Maps created by @andrewxhill
This week, the NYPL Labs held a small hackathon of sorts to look at, learn about, and work on some of their historical data and new APIs. It was a really great event that brought together some really great thinkers in the space. I thought, as my contribution to the event, I would write up a bit about my exploration of some of their data.
I choose to focus on two business directories from 1839 and 1854. I used these directories, plus a dataset of building footprints from 1854 to try to look for some interesting stories. One of the first maps I created was the one to the left, showing buildings that I could reconcile to people (based on not fully standardized addres fields in each directory) in either the 1839 directory, the 1854 directory, or both. By zooming out you can look at more complete picture of the data I was using.
Although simple, I still found it really interesting to look at some of the building notes. Here, I tried to parse out the notes as best I could into construction materials. The patterns across the city are really intersting. This data was originally created so fire insurers could assess risk for each house, so I imagine these notes were fairly carefully recorded. I drew the subtle red border around any building that had a comment with the word, 'hazard'.
Of course there are many other buildings in the layer that still exist. Another interesting one is the Trinity Church (click to zoom) on Broadway. The church was the tallest building in New York in both 1839 and 1854, but it actually lost its claim in 1853 for just one year while the Latting Observatory was taller.
When hacking on the data, I quickly decided I wanted to try and track people that moved from one location in 1839 to another in 1854. Names alone were going to give me a lot of false positives when linking the directories for the two years, so I also started playing with the profession data. My assumpation was that profession in addition to same full name could be used as another way to say a person in one directory was the same as the person in the second. This still isn't going to be flawless, but it is can get us pretty close in some cases. There were a lot of John Smiths in 1839 and 1854!
Panning around this map is an interesting way to start thinking about what the neighborhoods might have been like. You see bankers and tobacconists sharing Wall Street, carpenters and various ship based professionals in what is today the Lower East Side and Chinatown, and grocers and tailors everywhere.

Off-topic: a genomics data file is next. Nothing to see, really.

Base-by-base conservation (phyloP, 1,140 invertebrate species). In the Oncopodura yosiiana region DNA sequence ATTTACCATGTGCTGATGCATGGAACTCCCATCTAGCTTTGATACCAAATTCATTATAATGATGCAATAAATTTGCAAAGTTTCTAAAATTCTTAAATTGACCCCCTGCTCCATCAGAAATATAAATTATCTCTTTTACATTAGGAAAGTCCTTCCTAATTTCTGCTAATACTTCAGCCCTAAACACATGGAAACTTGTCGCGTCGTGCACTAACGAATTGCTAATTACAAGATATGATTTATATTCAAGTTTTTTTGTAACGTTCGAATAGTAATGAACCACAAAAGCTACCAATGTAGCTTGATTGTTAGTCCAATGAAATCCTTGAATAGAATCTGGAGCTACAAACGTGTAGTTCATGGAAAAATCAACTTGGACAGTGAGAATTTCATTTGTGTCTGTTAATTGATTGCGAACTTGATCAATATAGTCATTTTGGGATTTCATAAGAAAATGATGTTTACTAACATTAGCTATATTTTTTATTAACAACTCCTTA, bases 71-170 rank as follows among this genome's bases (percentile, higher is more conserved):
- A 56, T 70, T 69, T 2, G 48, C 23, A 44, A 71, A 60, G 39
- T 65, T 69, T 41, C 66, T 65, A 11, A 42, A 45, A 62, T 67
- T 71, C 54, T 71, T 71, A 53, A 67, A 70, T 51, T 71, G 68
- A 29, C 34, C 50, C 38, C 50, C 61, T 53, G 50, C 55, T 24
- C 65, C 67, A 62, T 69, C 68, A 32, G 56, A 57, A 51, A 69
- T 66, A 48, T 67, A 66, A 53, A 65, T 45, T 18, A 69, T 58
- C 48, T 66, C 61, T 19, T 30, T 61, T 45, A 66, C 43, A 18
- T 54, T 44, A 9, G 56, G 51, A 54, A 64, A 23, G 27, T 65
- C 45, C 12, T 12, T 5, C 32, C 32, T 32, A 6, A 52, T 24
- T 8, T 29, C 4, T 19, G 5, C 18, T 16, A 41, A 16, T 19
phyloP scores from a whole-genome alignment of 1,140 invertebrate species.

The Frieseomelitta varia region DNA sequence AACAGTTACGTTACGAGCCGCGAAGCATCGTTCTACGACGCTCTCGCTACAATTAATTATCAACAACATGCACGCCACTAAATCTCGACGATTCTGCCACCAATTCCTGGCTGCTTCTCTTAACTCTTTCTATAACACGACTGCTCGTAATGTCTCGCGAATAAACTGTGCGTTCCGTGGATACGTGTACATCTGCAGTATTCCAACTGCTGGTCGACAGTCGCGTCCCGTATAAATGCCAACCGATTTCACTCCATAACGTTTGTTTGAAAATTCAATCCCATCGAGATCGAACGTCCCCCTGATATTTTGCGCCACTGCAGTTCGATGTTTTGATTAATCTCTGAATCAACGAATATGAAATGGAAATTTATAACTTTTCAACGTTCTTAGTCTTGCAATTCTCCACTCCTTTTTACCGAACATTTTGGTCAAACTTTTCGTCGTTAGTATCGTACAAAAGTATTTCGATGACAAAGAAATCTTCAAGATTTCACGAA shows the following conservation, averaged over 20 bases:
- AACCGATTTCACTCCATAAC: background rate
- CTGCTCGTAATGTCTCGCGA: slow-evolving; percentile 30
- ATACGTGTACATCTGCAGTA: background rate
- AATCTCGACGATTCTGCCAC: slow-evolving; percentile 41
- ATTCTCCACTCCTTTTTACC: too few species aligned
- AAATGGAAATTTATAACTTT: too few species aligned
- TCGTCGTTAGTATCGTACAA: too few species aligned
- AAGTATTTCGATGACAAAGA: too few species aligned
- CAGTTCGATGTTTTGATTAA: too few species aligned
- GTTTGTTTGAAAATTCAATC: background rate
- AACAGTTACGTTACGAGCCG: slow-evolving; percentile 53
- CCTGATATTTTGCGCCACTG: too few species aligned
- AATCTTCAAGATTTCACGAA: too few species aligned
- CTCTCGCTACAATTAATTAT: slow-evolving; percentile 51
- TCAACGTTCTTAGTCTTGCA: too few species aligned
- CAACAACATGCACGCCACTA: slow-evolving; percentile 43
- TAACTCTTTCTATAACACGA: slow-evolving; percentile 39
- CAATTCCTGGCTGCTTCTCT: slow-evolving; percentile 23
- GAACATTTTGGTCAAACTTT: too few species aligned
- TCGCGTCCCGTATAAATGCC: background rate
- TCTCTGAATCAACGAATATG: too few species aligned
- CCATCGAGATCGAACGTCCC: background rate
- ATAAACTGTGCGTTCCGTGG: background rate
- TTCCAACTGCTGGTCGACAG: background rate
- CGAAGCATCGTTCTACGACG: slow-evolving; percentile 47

I was excited when I finally got this map to work, linking people from their 1839 location to their 1854 location. It really got my imagination going, thinking about what you could tell from peering into such a specific aspect of someone's life or business. If I had more time, I would have loved to pull this map apart more and used other NYPL and NYT APIs to start linking the data with some context. I did have enough time though to just peer into the lists of moving people and their professions. Depending on how much you trust Yahoo Answers, one company I found may have been the company that manufactured the dinner plates on the Titanic.
I looked carefully for people that were clearly the same across the years, with both distinct names and distinct professions. The favorite one that I found was John Stokell, a clockmaker. A quick search for his name led me to the information that Stokell must have been quite respected for his work. Just after 1843, Samuel Morse and Alfred Vail completed designs for two registers, the machines that would sit at either end of the first Telegraph line to be installed between Washington D.C. and Baltimore. It was Stokell, who was contracted to turn the designs into the two working machines. It makes you wonder, did he get paid well for this work? Was it amazing advertising for his clock business? Did his work for Morse lead him to move to a better business location? With time, I'd love to dig in more here and tell you the answers. For now, I'll stick to these fun exercises in data visualization and let you think of your own projects with historical map data.